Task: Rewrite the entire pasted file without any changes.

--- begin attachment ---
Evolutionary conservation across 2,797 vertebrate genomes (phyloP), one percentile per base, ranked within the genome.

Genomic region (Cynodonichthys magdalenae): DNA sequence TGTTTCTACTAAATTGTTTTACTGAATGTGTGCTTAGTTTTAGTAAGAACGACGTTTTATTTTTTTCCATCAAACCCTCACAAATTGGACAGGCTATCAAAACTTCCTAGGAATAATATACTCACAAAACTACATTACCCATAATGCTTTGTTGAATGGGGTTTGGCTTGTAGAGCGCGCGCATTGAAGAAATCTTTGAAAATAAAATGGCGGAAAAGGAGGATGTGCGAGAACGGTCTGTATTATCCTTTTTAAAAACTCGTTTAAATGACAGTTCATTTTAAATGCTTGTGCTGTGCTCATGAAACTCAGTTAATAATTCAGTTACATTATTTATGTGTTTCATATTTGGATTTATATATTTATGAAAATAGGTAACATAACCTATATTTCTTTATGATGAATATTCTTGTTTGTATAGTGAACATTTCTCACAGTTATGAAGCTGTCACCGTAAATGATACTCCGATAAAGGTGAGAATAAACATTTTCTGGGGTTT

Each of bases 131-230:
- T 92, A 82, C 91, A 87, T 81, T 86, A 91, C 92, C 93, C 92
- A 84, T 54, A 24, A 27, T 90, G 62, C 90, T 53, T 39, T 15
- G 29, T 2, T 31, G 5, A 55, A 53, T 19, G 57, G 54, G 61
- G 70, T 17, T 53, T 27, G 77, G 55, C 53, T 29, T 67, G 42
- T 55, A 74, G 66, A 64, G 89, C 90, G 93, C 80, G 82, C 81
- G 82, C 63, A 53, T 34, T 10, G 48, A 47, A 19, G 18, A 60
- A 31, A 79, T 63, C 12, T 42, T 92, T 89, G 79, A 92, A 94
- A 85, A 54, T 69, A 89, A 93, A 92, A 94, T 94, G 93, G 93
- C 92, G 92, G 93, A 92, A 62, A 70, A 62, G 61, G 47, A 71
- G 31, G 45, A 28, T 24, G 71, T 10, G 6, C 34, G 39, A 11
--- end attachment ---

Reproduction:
Evolutionary conservation across 2,797 vertebrate genomes (phyloP), one percentile per base, ranked within the genome.

Genomic region (Cynodonichthys magdalenae): DNA sequence TGTTTCTACTAAATTGTTTTACTGAATGTGTGCTTAGTTTTAGTAAGAACGACGTTTTATTTTTTTCCATCAAACCCTCACAAATTGGACAGGCTATCAAAACTTCCTAGGAATAATATACTCACAAAACTACATTACCCATAATGCTTTGTTGAATGGGGTTTGGCTTGTAGAGCGCGCGCATTGAAGAAATCTTTGAAAATAAAATGGCGGAAAAGGAGGATGTGCGAGAACGGTCTGTATTATCCTTTTTAAAAACTCGTTTAAATGACAGTTCATTTTAAATGCTTGTGCTGTGCTCATGAAACTCAGTTAATAATTCAGTTACATTATTTATGTGTTTCATATTTGGATTTATATATTTATGAAAATAGGTAACATAACCTATATTTCTTTATGATGAATATTCTTGTTTGTATAGTGAACATTTCTCACAGTTATGAAGCTGTCACCGTAAATGATACTCCGATAAAGGTGAGAATAAACATTTTCTGGGGTTT

Each of bases 131-230:
- T 92, A 82, C 91, A 87, T 81, T 86, A 91, C 92, C 93, C 92
- A 84, T 54, A 24, A 27, T 90, G 62, C 90, T 53, T 39, T 15
- G 29, T 2, T 31, G 5, A 55, A 53, T 19, G 57, G 54, G 61
- G 70, T 17, T 53, T 27, G 77, G 55, C 53, T 29, T 67, G 42
- T 55, A 74, G 66, A 64, G 89, C 90, G 93, C 80, G 82, C 81
- G 82, C 63, A 53, T 34, T 10, G 48, A 47, A 19, G 18, A 60
- A 31, A 79, T 63, C 12, T 42, T 92, T 89, G 79, A 92, A 94
- A 85, A 54, T 69, A 89, A 93, A 92, A 94, T 94, G 93, G 93
- C 92, G 92, G 93, A 92, A 62, A 70, A 62, G 61, G 47, A 71
- G 31, G 45, A 28, T 24, G 71, T 10, G 6, C 34, G 39, A 11